Building a Primitive Arrow





Introduction: Building a Primitive Arrow

So finally, the much needed sequel to the bow making tutorial is done. For the longest time, I didnt know exactly what to use for an arrow. I wanted it to be pretty cheap and easily done and I finally figured that some kind of cane or bamboo would be perfect.

Step 1: Trim Down Arrow

Now, the first step in making the arrow from this cane was to trim down the joints. All of the knobby joints on this cane would slow down the arrow as it made its way out of the bow.

Step 2:

Then, I cut a nock on the back end. Really the only thing thats important here is that you cut the nock to end right on a joint. If you dont the force of the bow string could eventually split the cane. The joint kinda gives it something to push against. I arranged the arrow so that the thickest part of the cane was in front. I think this would put the weight up front more and just let the arrow fly better.. I may be wrong on this one.

Step 3:

The fletching presented quite a few problems. First of all, I needed to find feathers. I knew of a small cave in a nearby cliff that used to house some vultures, so I climbed over to it and got inside, but the vultures had been long gone and there were only a few unusable feathers left. After that, I figured I could go to the lake and get some from where all the geese hang out. Before I got there though, I had to go to walmart and I just picked up a bag of feathers for under a buck.

I thought of splitting the rear end of the arrow and sliding feathers or leaves through it but that didn't seem to be a very strong situation. So, after cutting the feathers to shape and splitting the spine, I glued them to the arrow. Starting with the bottom, I just kept gluing them up and straightening out the feathers as I went. If you have thread, you could wrap the front end of the feathers down around the shaft. This would just make it a little more durable.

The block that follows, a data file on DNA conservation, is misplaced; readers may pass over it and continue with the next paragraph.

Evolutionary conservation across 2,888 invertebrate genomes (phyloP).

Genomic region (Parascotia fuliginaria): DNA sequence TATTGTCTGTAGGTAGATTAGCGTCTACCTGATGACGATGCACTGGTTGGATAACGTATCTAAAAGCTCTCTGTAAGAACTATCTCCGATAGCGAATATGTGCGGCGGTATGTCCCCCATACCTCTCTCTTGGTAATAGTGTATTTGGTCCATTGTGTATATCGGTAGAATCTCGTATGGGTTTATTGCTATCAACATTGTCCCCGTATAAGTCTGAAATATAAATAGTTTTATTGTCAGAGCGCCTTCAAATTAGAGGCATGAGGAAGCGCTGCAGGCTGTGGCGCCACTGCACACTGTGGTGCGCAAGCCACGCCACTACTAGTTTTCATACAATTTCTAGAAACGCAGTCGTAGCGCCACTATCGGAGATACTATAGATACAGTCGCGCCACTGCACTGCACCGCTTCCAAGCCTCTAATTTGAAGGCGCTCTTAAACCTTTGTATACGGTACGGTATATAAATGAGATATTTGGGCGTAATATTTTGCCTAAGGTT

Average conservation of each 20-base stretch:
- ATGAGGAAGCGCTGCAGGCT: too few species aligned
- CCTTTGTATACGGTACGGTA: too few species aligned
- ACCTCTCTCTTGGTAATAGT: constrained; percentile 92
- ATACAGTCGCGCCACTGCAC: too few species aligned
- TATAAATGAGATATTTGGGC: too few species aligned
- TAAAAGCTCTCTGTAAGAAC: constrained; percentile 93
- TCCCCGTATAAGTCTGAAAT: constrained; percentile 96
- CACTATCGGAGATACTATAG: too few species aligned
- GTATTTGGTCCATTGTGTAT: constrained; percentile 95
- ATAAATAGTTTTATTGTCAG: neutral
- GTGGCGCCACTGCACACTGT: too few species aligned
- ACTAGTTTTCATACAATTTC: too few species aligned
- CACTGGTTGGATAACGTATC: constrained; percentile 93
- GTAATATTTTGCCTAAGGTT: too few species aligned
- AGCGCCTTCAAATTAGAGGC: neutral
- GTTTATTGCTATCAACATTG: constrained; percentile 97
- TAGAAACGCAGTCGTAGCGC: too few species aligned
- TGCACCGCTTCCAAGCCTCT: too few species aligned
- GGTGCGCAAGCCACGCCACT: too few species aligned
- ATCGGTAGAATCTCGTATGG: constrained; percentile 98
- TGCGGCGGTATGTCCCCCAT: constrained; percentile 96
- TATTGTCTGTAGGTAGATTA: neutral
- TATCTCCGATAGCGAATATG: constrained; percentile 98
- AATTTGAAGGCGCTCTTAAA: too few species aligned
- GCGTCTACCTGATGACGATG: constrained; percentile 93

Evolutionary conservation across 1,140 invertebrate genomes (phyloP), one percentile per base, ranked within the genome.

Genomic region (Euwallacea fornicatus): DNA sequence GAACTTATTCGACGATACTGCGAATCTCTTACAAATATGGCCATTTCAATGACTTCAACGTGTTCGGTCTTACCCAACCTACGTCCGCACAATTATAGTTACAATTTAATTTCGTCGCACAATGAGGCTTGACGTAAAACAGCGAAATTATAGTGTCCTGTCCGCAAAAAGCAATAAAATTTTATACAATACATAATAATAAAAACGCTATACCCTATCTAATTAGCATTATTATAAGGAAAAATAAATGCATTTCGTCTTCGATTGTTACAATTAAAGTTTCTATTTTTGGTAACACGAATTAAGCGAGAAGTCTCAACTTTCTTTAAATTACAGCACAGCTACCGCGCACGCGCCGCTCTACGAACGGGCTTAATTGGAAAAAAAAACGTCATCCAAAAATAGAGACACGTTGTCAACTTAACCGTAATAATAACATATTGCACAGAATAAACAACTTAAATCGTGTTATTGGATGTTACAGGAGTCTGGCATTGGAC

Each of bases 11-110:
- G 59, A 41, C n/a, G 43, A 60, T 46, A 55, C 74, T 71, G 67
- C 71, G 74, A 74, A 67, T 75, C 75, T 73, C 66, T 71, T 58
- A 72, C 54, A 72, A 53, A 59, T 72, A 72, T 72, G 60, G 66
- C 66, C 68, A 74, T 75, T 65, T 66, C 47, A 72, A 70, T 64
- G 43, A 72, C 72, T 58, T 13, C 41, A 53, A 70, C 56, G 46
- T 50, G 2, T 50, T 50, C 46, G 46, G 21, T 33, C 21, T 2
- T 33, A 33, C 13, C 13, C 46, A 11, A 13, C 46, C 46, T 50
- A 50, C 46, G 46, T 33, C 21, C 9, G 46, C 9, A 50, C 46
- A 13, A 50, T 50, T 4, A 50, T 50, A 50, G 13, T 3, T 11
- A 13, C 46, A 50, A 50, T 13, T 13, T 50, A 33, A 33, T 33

Step 4:

Cut a similar nock in the front to hold the arrow head. I made my arrow heads out of glass this time since its really similar to flint or obsidian, and Ill add a tutorial on that here in a bit.
Fit the arrow head in the front nock and wrap it with bark or string. I tried several things here; first, I used a sliver of the cane to wrap it like I did on my bamboo bow. That worked alright, but it just didnt seem to be strong enough to hold up to abuse. After that I just wrapped it really tightly with a piece of bark and glued the whole thing together. Thats what is shown in the pictures and it worked pretty well.



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    i just put a steel nail in the end of mine for the tip is there a problem with that

    I have found that steel banding used to bind lumber, heavy industrial equipment etc. for transport is excellent for broadhead construction. It is also easy to obtain at any lumber yard, or shipping yard. Concerning the river cane arrow shafts, a good way to smooth down the nodules or joints is to use a thick, flat piece of steel and a hot iron. Roll the shaft back and forth under the hot iron while pressing it firmly into the steel plate. This will compress the joint to match the shaft diameter. This method is much better than sanding or any other method used to remove material. Heat compression makes the nodules stronger, and avoids the loss of durability that occurs with sanding.